Donald Trump and the 'nostalgia voters'

Last week, on Interfaith Voices, I interviewed Robert Jones, CEO of the Public Religion Research Institute. He's a pollster with a strong read on the religious pulse of the American electorate.

During the interview, I had an "ah-hah!" moment when I asked him why so many evangelicals were supporting Donald Trump, especially since Ted Cruz is also in the running and is "one of their own," i.e. is also evangelical. For the record, Donald Trump is a Presbyterian … nominally.

Jones said that the old term, "values voters," does not fit Trump's supporters. Rather, he called them "nostalgia voters" -- voters yearning for a past they once knew but is now clearly gone.

Jones contends that when Trump says that he will "make American great again" the most important word is "again." He is harkening back to an age when the culture of the United States was more homogeneous, with white Christians firmly in control. That past, he noted, was the late 1940s, the 1950s and perhaps the early 1960s, before the civil rights era, and before large waves of diverse immigrants from all over the world came here.

They came because of the Immigration Reform Act of 1965 under the Johnson administration, which ended the "national origins formula" favoring northern and western European immigrants. It was a time before large waves of Latin American immigrants arrived from the South or Muslims arrived in notable numbers from Asia or the Middle East.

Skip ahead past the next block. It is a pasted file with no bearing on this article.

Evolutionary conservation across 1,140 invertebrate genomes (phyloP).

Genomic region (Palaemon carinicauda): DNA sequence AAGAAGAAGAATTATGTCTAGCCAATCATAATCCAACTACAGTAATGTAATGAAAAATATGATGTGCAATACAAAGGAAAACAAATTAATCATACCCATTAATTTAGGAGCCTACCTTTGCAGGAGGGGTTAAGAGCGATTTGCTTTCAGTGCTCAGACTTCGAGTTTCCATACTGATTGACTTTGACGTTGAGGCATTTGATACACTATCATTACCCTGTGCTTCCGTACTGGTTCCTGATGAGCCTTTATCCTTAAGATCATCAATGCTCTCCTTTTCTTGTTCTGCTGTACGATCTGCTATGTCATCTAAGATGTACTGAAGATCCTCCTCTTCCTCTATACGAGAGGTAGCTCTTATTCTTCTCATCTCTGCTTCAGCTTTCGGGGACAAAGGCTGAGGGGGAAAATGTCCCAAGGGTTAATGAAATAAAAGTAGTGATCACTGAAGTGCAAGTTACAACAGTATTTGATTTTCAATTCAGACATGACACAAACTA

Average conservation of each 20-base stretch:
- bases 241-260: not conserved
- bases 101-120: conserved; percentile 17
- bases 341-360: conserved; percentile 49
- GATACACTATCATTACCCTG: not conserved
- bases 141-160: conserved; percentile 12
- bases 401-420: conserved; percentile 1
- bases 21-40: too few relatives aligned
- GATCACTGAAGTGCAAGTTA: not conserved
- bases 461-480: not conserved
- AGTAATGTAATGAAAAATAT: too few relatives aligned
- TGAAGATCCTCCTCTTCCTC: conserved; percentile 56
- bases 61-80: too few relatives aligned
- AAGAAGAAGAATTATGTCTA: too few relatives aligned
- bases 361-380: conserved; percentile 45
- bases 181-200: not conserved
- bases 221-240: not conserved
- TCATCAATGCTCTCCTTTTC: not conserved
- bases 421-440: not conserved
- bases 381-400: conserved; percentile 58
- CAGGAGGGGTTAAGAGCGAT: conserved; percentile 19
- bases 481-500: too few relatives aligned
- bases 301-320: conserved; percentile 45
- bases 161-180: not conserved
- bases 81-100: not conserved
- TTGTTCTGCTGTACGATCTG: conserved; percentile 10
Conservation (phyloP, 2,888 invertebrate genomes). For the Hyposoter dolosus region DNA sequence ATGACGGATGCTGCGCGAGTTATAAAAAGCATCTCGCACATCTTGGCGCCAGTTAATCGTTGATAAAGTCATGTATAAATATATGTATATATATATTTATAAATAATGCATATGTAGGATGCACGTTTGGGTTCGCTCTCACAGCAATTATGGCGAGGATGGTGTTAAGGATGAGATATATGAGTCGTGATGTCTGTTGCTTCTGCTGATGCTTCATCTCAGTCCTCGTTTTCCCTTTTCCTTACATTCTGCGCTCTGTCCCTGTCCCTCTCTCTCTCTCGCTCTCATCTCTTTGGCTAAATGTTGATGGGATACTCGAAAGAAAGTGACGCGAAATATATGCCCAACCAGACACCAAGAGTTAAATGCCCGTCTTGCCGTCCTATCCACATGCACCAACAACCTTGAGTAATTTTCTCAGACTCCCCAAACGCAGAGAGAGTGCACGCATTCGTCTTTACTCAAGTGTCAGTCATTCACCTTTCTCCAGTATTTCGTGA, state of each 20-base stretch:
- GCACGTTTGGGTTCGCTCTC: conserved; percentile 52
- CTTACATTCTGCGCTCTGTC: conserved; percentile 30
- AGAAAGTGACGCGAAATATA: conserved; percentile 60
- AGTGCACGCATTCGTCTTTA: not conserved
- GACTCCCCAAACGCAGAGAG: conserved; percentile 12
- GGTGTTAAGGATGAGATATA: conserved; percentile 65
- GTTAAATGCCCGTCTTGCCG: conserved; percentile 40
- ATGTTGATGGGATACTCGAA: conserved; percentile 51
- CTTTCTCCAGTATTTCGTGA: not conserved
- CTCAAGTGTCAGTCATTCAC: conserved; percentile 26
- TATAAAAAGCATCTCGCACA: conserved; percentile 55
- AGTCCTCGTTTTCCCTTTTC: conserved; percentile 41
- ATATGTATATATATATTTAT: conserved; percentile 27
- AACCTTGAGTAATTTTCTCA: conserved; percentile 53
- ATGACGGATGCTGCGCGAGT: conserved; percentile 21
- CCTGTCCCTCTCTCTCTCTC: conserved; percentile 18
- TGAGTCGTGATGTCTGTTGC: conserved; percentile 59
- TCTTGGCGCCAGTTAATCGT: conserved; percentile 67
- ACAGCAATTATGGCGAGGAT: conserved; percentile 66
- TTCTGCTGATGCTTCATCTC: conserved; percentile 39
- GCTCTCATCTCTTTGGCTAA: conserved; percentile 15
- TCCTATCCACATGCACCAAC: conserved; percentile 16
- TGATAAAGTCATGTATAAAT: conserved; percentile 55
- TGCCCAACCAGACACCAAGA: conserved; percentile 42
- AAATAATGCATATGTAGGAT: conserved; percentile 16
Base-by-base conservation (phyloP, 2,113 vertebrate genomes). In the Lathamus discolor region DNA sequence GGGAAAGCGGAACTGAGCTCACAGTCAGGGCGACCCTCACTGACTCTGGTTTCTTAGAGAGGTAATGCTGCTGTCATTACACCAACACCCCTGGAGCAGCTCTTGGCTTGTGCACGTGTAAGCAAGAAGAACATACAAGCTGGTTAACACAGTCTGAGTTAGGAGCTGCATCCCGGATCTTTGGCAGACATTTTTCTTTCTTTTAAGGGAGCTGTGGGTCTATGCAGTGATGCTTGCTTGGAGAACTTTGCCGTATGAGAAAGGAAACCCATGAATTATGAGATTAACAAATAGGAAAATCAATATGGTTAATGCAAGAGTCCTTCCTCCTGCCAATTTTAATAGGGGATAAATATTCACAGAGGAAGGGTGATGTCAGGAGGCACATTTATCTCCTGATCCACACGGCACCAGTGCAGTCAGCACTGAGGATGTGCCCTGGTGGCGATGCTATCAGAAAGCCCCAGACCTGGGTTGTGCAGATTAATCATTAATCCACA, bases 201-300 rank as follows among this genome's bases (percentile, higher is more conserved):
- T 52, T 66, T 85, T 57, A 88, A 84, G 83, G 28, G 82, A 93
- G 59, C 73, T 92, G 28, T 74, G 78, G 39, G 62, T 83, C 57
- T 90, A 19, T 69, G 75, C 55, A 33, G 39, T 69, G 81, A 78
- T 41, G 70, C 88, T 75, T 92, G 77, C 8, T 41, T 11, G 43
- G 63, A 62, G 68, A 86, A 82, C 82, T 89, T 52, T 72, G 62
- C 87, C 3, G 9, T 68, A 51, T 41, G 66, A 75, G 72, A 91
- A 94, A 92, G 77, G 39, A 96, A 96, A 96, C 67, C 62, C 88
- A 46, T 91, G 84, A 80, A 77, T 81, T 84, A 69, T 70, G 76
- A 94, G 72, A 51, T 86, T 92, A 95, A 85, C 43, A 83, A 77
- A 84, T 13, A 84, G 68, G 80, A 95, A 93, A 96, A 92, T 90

We say: Charlottesville reveals the weeping wound of racism. What do we, the American Catholic faith community, do next? Read the editorial.

The first two decades after World War II were, in short, a time when white Christians dominated, and ruled, the United States. That has certainly changed.

White Christians are no longer a majority of Americans, and that makes some people exceedingly nervous and fearful -- and nostalgic. Thus, when they hear a candidate like Trump say he'll build a wall on our southern border to keep Hispanic immigrants out, or ban Muslims from entering the United States, the message resonates with "nostalgia voters," who cheer him on because many of them would like to return to that age when white Christians were clearly in control.

Jones is spot-on in this reasoning. Many people yearn for a simpler time. But there is more.

What Jones did not have time to discuss about that same period is this: Unions were strong in that age and wages were higher. Even people who could not get a college education (like my father) nonetheless could get good, secure, well-paying jobs.  Families that never had college graduates were boasting about a son or daughter getting a higher education.  Success, in other words, looked possible because many boats were rising … if you were white.

Today, it may be that many Trump supporters yearn for that early time … not just for better economic opportunities (as the media often note) but for a time when white Christian hegemony was not challenged. For many of them, it was a "package deal," and they want it back. That’s “nostalgia" -- a dangerous "nostalgia."

Editor's note: Readers curious about the 2016 presidential candidates' respective faiths should check out Religion News Service's series "Five Faith Facts about the 2016 Presidential Candidates."

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